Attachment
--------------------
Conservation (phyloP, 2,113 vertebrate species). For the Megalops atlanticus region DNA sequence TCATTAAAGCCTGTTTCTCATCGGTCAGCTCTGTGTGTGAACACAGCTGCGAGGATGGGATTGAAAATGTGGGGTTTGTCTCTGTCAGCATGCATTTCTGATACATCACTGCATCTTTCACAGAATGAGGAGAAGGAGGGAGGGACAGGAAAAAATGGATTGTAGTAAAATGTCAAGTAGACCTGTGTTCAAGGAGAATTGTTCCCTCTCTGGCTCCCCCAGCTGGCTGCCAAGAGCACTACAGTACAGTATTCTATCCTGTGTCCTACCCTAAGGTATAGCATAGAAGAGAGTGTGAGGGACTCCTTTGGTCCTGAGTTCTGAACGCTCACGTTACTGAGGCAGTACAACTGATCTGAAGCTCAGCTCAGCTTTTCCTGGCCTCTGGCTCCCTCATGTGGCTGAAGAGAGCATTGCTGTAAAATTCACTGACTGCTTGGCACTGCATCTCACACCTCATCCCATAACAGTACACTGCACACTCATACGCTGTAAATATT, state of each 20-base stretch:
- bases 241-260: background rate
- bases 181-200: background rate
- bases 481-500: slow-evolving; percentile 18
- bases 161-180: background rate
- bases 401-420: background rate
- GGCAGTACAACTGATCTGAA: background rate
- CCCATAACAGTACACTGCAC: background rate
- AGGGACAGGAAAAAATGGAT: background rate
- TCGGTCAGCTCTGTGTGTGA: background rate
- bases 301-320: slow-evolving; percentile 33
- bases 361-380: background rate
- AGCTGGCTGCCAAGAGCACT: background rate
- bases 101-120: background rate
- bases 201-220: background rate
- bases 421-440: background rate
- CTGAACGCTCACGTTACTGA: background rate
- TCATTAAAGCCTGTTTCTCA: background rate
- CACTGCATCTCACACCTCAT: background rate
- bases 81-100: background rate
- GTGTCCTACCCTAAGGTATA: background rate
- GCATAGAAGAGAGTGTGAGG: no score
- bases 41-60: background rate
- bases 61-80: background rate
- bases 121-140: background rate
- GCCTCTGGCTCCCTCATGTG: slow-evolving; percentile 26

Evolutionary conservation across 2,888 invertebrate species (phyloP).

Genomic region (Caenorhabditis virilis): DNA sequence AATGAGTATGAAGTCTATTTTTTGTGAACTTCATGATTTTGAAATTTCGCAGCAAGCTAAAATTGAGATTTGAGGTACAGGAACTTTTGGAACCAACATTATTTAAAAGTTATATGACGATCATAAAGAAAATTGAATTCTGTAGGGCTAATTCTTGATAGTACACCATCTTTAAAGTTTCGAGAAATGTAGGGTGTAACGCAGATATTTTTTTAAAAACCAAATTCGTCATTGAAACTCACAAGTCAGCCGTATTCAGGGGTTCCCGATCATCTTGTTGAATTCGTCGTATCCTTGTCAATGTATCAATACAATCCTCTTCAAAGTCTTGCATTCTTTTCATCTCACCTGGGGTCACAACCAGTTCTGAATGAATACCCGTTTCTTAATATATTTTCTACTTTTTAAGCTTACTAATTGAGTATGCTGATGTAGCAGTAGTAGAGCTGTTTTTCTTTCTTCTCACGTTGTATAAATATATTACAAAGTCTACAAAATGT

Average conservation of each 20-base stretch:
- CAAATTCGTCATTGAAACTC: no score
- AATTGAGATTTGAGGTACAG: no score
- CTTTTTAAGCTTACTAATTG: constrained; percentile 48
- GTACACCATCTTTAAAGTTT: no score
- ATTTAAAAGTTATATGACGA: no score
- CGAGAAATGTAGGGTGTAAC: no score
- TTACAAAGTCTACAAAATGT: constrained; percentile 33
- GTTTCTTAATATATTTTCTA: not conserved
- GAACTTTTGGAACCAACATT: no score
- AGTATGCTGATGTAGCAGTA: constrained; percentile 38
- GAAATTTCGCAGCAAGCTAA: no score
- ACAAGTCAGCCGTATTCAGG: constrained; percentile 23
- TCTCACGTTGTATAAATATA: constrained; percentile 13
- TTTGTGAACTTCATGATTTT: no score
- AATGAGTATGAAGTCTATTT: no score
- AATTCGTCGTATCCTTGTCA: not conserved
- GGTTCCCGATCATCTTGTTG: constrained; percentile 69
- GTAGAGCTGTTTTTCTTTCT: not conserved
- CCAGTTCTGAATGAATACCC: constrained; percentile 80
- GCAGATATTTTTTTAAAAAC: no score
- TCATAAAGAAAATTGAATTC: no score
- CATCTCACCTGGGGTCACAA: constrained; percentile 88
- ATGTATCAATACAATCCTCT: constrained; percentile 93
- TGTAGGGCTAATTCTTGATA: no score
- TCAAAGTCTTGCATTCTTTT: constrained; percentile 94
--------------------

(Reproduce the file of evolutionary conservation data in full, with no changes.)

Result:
Conservation (phyloP, 2,113 vertebrate species). For the Megalops atlanticus region DNA sequence TCATTAAAGCCTGTTTCTCATCGGTCAGCTCTGTGTGTGAACACAGCTGCGAGGATGGGATTGAAAATGTGGGGTTTGTCTCTGTCAGCATGCATTTCTGATACATCACTGCATCTTTCACAGAATGAGGAGAAGGAGGGAGGGACAGGAAAAAATGGATTGTAGTAAAATGTCAAGTAGACCTGTGTTCAAGGAGAATTGTTCCCTCTCTGGCTCCCCCAGCTGGCTGCCAAGAGCACTACAGTACAGTATTCTATCCTGTGTCCTACCCTAAGGTATAGCATAGAAGAGAGTGTGAGGGACTCCTTTGGTCCTGAGTTCTGAACGCTCACGTTACTGAGGCAGTACAACTGATCTGAAGCTCAGCTCAGCTTTTCCTGGCCTCTGGCTCCCTCATGTGGCTGAAGAGAGCATTGCTGTAAAATTCACTGACTGCTTGGCACTGCATCTCACACCTCATCCCATAACAGTACACTGCACACTCATACGCTGTAAATATT, state of each 20-base stretch:
- bases 241-260: background rate
- bases 181-200: background rate
- bases 481-500: slow-evolving; percentile 18
- bases 161-180: background rate
- bases 401-420: background rate
- GGCAGTACAACTGATCTGAA: background rate
- CCCATAACAGTACACTGCAC: background rate
- AGGGACAGGAAAAAATGGAT: background rate
- TCGGTCAGCTCTGTGTGTGA: background rate
- bases 301-320: slow-evolving; percentile 33
- bases 361-380: background rate
- AGCTGGCTGCCAAGAGCACT: background rate
- bases 101-120: background rate
- bases 201-220: background rate
- bases 421-440: background rate
- CTGAACGCTCACGTTACTGA: background rate
- TCATTAAAGCCTGTTTCTCA: background rate
- CACTGCATCTCACACCTCAT: background rate
- bases 81-100: background rate
- GTGTCCTACCCTAAGGTATA: background rate
- GCATAGAAGAGAGTGTGAGG: no score
- bases 41-60: background rate
- bases 61-80: background rate
- bases 121-140: background rate
- GCCTCTGGCTCCCTCATGTG: slow-evolving; percentile 26

Evolutionary conservation across 2,888 invertebrate species (phyloP).

Genomic region (Caenorhabditis virilis): DNA sequence AATGAGTATGAAGTCTATTTTTTGTGAACTTCATGATTTTGAAATTTCGCAGCAAGCTAAAATTGAGATTTGAGGTACAGGAACTTTTGGAACCAACATTATTTAAAAGTTATATGACGATCATAAAGAAAATTGAATTCTGTAGGGCTAATTCTTGATAGTACACCATCTTTAAAGTTTCGAGAAATGTAGGGTGTAACGCAGATATTTTTTTAAAAACCAAATTCGTCATTGAAACTCACAAGTCAGCCGTATTCAGGGGTTCCCGATCATCTTGTTGAATTCGTCGTATCCTTGTCAATGTATCAATACAATCCTCTTCAAAGTCTTGCATTCTTTTCATCTCACCTGGGGTCACAACCAGTTCTGAATGAATACCCGTTTCTTAATATATTTTCTACTTTTTAAGCTTACTAATTGAGTATGCTGATGTAGCAGTAGTAGAGCTGTTTTTCTTTCTTCTCACGTTGTATAAATATATTACAAAGTCTACAAAATGT

Average conservation of each 20-base stretch:
- CAAATTCGTCATTGAAACTC: no score
- AATTGAGATTTGAGGTACAG: no score
- CTTTTTAAGCTTACTAATTG: constrained; percentile 48
- GTACACCATCTTTAAAGTTT: no score
- ATTTAAAAGTTATATGACGA: no score
- CGAGAAATGTAGGGTGTAAC: no score
- TTACAAAGTCTACAAAATGT: constrained; percentile 33
- GTTTCTTAATATATTTTCTA: not conserved
- GAACTTTTGGAACCAACATT: no score
- AGTATGCTGATGTAGCAGTA: constrained; percentile 38
- GAAATTTCGCAGCAAGCTAA: no score
- ACAAGTCAGCCGTATTCAGG: constrained; percentile 23
- TCTCACGTTGTATAAATATA: constrained; percentile 13
- TTTGTGAACTTCATGATTTT: no score
- AATGAGTATGAAGTCTATTT: no score
- AATTCGTCGTATCCTTGTCA: not conserved
- GGTTCCCGATCATCTTGTTG: constrained; percentile 69
- GTAGAGCTGTTTTTCTTTCT: not conserved
- CCAGTTCTGAATGAATACCC: constrained; percentile 80
- GCAGATATTTTTTTAAAAAC: no score
- TCATAAAGAAAATTGAATTC: no score
- CATCTCACCTGGGGTCACAA: constrained; percentile 88
- ATGTATCAATACAATCCTCT: constrained; percentile 93
- TGTAGGGCTAATTCTTGATA: no score
- TCAAAGTCTTGCATTCTTTT: constrained; percentile 94